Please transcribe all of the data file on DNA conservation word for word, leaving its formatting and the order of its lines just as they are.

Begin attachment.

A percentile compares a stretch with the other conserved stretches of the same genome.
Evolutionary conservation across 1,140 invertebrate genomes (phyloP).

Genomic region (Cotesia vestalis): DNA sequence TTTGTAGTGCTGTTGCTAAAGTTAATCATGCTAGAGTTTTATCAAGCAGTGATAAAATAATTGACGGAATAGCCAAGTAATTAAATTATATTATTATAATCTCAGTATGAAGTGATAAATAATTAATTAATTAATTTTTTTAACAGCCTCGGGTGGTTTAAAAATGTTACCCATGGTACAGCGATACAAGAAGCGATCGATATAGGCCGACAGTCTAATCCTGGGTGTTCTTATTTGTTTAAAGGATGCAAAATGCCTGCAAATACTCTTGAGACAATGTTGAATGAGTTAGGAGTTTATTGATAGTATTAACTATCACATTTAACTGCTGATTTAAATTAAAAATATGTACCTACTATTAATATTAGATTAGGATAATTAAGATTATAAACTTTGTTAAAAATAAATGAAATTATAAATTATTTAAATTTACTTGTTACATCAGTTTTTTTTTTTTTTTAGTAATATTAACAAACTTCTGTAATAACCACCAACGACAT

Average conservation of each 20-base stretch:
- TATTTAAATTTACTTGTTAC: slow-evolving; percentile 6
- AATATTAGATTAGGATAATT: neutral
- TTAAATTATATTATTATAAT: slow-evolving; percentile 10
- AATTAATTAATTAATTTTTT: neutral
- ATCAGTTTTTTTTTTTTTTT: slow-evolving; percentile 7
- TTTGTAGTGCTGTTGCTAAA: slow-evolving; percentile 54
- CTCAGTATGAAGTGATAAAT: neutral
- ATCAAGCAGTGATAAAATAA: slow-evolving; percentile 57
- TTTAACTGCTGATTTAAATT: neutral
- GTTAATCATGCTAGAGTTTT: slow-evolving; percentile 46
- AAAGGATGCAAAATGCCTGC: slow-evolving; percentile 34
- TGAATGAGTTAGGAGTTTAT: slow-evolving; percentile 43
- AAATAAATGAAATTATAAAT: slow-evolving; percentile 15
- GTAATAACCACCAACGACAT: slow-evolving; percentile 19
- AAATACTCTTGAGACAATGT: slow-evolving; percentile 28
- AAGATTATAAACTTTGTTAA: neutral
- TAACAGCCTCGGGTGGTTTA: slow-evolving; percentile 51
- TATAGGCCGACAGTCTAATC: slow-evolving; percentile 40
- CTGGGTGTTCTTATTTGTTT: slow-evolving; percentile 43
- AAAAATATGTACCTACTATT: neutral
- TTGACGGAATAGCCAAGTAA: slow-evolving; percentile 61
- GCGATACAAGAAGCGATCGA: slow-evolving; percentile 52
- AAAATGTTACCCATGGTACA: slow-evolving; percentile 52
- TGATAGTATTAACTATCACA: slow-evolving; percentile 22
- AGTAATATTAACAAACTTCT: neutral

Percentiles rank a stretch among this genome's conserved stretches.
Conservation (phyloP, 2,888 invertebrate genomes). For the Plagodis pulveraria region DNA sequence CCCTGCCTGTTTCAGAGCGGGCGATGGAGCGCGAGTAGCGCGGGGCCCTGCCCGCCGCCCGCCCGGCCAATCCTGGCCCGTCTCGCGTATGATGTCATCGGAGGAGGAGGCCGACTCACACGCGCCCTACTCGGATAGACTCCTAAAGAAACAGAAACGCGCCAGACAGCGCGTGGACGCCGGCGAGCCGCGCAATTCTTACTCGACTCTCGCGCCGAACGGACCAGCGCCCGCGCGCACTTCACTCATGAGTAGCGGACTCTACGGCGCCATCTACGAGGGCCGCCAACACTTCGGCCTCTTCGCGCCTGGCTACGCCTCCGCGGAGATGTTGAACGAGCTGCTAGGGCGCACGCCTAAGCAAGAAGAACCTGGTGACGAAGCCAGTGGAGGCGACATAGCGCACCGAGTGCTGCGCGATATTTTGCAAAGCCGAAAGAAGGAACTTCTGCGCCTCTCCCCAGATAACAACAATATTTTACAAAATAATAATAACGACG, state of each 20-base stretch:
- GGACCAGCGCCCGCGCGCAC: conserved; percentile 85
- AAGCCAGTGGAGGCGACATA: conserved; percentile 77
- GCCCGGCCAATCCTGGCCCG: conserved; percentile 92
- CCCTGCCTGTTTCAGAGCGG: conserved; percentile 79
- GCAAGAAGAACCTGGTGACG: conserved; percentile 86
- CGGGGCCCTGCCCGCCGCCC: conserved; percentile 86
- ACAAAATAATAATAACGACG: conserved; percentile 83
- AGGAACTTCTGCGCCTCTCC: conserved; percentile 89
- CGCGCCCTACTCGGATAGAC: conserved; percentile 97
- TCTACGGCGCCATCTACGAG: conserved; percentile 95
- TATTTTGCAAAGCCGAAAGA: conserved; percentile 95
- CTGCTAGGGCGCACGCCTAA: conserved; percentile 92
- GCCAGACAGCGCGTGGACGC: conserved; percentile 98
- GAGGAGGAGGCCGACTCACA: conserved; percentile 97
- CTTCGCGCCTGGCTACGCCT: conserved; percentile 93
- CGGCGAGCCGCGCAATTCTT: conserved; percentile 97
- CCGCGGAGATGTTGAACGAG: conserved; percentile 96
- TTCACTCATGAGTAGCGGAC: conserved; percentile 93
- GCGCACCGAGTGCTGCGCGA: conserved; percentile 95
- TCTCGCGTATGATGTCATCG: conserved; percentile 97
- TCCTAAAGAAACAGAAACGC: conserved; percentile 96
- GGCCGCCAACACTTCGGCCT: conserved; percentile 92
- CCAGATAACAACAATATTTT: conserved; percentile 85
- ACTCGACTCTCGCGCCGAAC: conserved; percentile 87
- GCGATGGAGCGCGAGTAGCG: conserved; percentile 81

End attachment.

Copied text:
A percentile compares a stretch with the other conserved stretches of the same genome.
Evolutionary conservation across 1,140 invertebrate genomes (phyloP).

Genomic region (Cotesia vestalis): DNA sequence TTTGTAGTGCTGTTGCTAAAGTTAATCATGCTAGAGTTTTATCAAGCAGTGATAAAATAATTGACGGAATAGCCAAGTAATTAAATTATATTATTATAATCTCAGTATGAAGTGATAAATAATTAATTAATTAATTTTTTTAACAGCCTCGGGTGGTTTAAAAATGTTACCCATGGTACAGCGATACAAGAAGCGATCGATATAGGCCGACAGTCTAATCCTGGGTGTTCTTATTTGTTTAAAGGATGCAAAATGCCTGCAAATACTCTTGAGACAATGTTGAATGAGTTAGGAGTTTATTGATAGTATTAACTATCACATTTAACTGCTGATTTAAATTAAAAATATGTACCTACTATTAATATTAGATTAGGATAATTAAGATTATAAACTTTGTTAAAAATAAATGAAATTATAAATTATTTAAATTTACTTGTTACATCAGTTTTTTTTTTTTTTTAGTAATATTAACAAACTTCTGTAATAACCACCAACGACAT

Average conservation of each 20-base stretch:
- TATTTAAATTTACTTGTTAC: slow-evolving; percentile 6
- AATATTAGATTAGGATAATT: neutral
- TTAAATTATATTATTATAAT: slow-evolving; percentile 10
- AATTAATTAATTAATTTTTT: neutral
- ATCAGTTTTTTTTTTTTTTT: slow-evolving; percentile 7
- TTTGTAGTGCTGTTGCTAAA: slow-evolving; percentile 54
- CTCAGTATGAAGTGATAAAT: neutral
- ATCAAGCAGTGATAAAATAA: slow-evolving; percentile 57
- TTTAACTGCTGATTTAAATT: neutral
- GTTAATCATGCTAGAGTTTT: slow-evolving; percentile 46
- AAAGGATGCAAAATGCCTGC: slow-evolving; percentile 34
- TGAATGAGTTAGGAGTTTAT: slow-evolving; percentile 43
- AAATAAATGAAATTATAAAT: slow-evolving; percentile 15
- GTAATAACCACCAACGACAT: slow-evolving; percentile 19
- AAATACTCTTGAGACAATGT: slow-evolving; percentile 28
- AAGATTATAAACTTTGTTAA: neutral
- TAACAGCCTCGGGTGGTTTA: slow-evolving; percentile 51
- TATAGGCCGACAGTCTAATC: slow-evolving; percentile 40
- CTGGGTGTTCTTATTTGTTT: slow-evolving; percentile 43
- AAAAATATGTACCTACTATT: neutral
- TTGACGGAATAGCCAAGTAA: slow-evolving; percentile 61
- GCGATACAAGAAGCGATCGA: slow-evolving; percentile 52
- AAAATGTTACCCATGGTACA: slow-evolving; percentile 52
- TGATAGTATTAACTATCACA: slow-evolving; percentile 22
- AGTAATATTAACAAACTTCT: neutral

Percentiles rank a stretch among this genome's conserved stretches.
Conservation (phyloP, 2,888 invertebrate genomes). For the Plagodis pulveraria region DNA sequence CCCTGCCTGTTTCAGAGCGGGCGATGGAGCGCGAGTAGCGCGGGGCCCTGCCCGCCGCCCGCCCGGCCAATCCTGGCCCGTCTCGCGTATGATGTCATCGGAGGAGGAGGCCGACTCACACGCGCCCTACTCGGATAGACTCCTAAAGAAACAGAAACGCGCCAGACAGCGCGTGGACGCCGGCGAGCCGCGCAATTCTTACTCGACTCTCGCGCCGAACGGACCAGCGCCCGCGCGCACTTCACTCATGAGTAGCGGACTCTACGGCGCCATCTACGAGGGCCGCCAACACTTCGGCCTCTTCGCGCCTGGCTACGCCTCCGCGGAGATGTTGAACGAGCTGCTAGGGCGCACGCCTAAGCAAGAAGAACCTGGTGACGAAGCCAGTGGAGGCGACATAGCGCACCGAGTGCTGCGCGATATTTTGCAAAGCCGAAAGAAGGAACTTCTGCGCCTCTCCCCAGATAACAACAATATTTTACAAAATAATAATAACGACG, state of each 20-base stretch:
- GGACCAGCGCCCGCGCGCAC: conserved; percentile 85
- AAGCCAGTGGAGGCGACATA: conserved; percentile 77
- GCCCGGCCAATCCTGGCCCG: conserved; percentile 92
- CCCTGCCTGTTTCAGAGCGG: conserved; percentile 79
- GCAAGAAGAACCTGGTGACG: conserved; percentile 86
- CGGGGCCCTGCCCGCCGCCC: conserved; percentile 86
- ACAAAATAATAATAACGACG: conserved; percentile 83
- AGGAACTTCTGCGCCTCTCC: conserved; percentile 89
- CGCGCCCTACTCGGATAGAC: conserved; percentile 97
- TCTACGGCGCCATCTACGAG: conserved; percentile 95
- TATTTTGCAAAGCCGAAAGA: conserved; percentile 95
- CTGCTAGGGCGCACGCCTAA: conserved; percentile 92
- GCCAGACAGCGCGTGGACGC: conserved; percentile 98
- GAGGAGGAGGCCGACTCACA: conserved; percentile 97
- CTTCGCGCCTGGCTACGCCT: conserved; percentile 93
- CGGCGAGCCGCGCAATTCTT: conserved; percentile 97
- CCGCGGAGATGTTGAACGAG: conserved; percentile 96
- TTCACTCATGAGTAGCGGAC: conserved; percentile 93
- GCGCACCGAGTGCTGCGCGA: conserved; percentile 95
- TCTCGCGTATGATGTCATCG: conserved; percentile 97
- TCCTAAAGAAACAGAAACGC: conserved; percentile 96
- GGCCGCCAACACTTCGGCCT: conserved; percentile 92
- CCAGATAACAACAATATTTT: conserved; percentile 85
- ACTCGACTCTCGCGCCGAAC: conserved; percentile 87
- GCGATGGAGCGCGAGTAGCG: conserved; percentile 81